Civil Rights Litigation
Civil rights, also known as enforceable rights, are rights that have been guaranteed and protected by the government. United States laws protect against the denial of an individual’s civil rights (discrimination) based on race, age, sex, religion, national origin, previous condition of servitude, and physical limitation. Civil rights law suits in the US have been tried in areas ranging from public education and public housing to employment, voting and access to public facilities. In the United States civil rights are enumerated in the Bill of Rights, the Thirteenth and Fourteenth Amendments and in the Civil Rights Act of 1964. In the United States, the Supreme Court has played a major role in increasing government protections of civil rights.
Civil Rights of Institutionalized Persons Act Provides Some Protections
The civil rights of an individual may not be denied or interfered with because of their membership in a particular group or class. The Civil Rights of Institutionalized Persons Act of 1980 (CRIPA) ensures the rights of persons in institutions are protected against unconstitutional conditions. The statute does not cover private facilities. read more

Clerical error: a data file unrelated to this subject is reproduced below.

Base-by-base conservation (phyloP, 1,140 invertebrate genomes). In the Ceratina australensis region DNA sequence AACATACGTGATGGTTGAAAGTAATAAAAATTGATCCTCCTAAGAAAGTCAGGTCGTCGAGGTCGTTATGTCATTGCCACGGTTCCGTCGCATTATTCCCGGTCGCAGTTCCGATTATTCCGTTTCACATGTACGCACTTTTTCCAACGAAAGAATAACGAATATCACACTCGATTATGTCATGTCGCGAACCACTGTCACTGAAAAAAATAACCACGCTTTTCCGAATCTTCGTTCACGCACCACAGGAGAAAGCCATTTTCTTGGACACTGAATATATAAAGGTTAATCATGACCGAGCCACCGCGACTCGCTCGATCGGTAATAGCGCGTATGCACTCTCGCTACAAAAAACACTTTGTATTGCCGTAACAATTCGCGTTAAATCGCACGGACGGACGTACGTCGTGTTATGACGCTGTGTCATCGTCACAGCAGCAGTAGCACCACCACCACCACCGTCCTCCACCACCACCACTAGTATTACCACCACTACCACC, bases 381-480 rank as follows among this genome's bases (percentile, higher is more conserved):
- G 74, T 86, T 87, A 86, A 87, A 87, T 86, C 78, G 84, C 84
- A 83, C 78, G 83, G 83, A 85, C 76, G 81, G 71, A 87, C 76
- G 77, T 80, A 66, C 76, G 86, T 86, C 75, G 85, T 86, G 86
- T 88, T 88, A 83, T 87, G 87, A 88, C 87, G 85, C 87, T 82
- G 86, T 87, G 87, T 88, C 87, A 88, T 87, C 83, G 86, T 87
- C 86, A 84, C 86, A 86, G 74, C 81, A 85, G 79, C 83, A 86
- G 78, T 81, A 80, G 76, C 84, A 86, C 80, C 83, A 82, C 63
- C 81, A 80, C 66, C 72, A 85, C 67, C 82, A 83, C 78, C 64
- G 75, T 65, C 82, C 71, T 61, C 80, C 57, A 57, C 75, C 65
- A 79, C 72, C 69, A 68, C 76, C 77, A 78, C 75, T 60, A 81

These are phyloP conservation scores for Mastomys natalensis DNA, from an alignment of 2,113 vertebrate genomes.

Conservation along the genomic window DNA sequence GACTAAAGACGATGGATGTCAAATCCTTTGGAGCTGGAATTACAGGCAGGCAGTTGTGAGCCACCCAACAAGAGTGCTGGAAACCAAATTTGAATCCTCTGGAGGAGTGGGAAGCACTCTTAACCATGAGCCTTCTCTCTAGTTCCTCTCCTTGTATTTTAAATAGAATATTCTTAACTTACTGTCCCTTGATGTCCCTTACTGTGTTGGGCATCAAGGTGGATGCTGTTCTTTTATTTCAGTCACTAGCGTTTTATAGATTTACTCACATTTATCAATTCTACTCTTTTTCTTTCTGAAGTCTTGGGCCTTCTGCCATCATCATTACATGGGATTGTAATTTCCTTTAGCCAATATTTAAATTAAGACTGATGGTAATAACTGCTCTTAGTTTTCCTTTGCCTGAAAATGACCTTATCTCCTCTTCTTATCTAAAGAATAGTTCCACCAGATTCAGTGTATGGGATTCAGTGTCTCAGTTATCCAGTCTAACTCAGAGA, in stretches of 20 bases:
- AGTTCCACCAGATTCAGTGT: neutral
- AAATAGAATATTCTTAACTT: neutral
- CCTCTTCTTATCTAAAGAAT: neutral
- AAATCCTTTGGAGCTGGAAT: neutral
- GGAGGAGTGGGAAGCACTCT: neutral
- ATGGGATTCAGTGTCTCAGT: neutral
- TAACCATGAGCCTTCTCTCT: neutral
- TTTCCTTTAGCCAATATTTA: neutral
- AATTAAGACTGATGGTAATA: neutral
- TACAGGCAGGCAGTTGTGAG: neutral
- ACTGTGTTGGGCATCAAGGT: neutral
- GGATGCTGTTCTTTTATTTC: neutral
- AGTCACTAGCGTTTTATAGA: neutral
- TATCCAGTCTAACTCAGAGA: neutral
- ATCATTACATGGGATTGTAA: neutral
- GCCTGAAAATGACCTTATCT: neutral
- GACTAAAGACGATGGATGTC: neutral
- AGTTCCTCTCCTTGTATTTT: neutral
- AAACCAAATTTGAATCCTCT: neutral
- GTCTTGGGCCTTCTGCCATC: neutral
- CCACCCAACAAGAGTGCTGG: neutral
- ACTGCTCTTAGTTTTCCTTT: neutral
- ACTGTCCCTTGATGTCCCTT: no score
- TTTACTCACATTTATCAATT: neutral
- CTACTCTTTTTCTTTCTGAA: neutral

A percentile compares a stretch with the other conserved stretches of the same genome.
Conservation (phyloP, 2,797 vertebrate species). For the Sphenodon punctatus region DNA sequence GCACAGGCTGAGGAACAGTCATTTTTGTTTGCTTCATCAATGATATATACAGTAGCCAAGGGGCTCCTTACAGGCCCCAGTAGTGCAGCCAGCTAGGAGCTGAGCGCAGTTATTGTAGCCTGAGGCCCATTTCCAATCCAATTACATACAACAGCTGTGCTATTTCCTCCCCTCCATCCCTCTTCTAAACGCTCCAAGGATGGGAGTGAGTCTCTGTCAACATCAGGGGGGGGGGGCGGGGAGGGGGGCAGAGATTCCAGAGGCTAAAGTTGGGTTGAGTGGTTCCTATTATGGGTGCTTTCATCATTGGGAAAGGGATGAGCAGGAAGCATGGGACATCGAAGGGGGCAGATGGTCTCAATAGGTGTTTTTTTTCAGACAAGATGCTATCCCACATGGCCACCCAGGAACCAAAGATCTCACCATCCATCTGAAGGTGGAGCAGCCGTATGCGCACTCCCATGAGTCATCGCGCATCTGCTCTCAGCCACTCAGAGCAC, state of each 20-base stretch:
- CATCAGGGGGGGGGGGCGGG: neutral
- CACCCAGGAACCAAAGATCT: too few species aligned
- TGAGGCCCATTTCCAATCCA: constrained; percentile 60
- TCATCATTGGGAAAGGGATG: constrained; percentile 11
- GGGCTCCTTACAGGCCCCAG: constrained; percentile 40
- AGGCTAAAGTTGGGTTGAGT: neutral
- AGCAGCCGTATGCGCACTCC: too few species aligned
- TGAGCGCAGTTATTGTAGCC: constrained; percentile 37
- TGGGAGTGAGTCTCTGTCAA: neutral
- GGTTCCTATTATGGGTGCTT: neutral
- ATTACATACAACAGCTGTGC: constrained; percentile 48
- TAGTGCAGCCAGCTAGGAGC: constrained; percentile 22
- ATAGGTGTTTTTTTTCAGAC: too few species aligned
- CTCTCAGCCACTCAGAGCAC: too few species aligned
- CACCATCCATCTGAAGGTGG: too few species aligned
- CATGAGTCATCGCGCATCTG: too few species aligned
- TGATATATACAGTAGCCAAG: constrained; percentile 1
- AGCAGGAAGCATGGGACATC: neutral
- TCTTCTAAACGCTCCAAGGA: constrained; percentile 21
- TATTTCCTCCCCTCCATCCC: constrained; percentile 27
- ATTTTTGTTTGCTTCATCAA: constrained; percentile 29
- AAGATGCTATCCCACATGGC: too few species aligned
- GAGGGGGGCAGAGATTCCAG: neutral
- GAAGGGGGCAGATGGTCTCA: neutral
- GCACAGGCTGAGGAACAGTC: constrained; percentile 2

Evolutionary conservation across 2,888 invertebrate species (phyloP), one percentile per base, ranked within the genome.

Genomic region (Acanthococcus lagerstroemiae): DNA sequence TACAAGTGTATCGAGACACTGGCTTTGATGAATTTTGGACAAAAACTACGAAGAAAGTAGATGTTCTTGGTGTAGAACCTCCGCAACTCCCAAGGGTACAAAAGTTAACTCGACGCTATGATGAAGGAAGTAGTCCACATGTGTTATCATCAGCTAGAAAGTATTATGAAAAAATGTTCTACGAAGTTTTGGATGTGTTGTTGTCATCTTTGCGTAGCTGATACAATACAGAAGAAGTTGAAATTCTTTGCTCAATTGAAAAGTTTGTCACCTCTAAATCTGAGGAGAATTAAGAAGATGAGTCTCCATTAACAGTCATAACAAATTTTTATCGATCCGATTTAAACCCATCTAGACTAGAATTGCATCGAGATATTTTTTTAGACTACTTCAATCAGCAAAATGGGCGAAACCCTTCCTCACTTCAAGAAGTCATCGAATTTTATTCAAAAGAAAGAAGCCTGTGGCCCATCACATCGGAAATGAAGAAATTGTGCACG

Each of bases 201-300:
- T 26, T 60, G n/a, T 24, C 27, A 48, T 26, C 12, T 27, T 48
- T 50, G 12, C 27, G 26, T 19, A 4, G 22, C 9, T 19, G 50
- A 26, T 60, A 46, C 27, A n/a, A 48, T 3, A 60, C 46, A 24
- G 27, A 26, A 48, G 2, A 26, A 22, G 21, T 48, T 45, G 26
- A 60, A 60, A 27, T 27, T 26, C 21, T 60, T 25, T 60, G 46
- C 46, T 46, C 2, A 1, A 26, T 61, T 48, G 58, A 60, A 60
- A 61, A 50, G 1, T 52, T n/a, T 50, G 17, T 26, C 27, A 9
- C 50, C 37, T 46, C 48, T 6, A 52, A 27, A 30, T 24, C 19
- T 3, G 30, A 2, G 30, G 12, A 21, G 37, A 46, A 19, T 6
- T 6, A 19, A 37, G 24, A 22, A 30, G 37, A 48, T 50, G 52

Housing Discrimination Still Exists
The Civil Rights Act of 1964 and subsequent legislation addresses strong legislative policy against discrimination. Title VI of the Civil Rights Act prohibits discrimination because of a person’s race, color, religion, or national origin in certain places of public accommodation, such as hotels, restaurants, and places of entertainment. It also prohibits many other types of discrimination including: Housing Rights of Institutionalized Persons Americans with Disabilities The Department of Justice governs the Fair Housing Act . read more
Civil Rights For The Disabled
The Americans with Disabilities Act (ADA) provides comprehensive civil rights protections to individuals with disabilities in the areas of employment, state and local government services, public accommodations, transportation, and telecommunications.
The ADA protects qualified individuals with disabilities, including those with mental disabilities. An individual with a disability is a person who has a physical or mental impairment that substantially limits major life activities; has a record of such impairment; or is regarded as having such impairment. Major life activities is defined as functions such as caring for one’s self, performing manual tasks, walking, seeing, hearing, speaking, breathing, learning and working. Under the ADA, a qualified individual with a disability is an individual with a disability who meets the essential eligibility requirements for receipt of services or participation in programs or activities. Whether a particular condition constitutes a disability within the meaning of the ADA requires a case-by-case determination. read more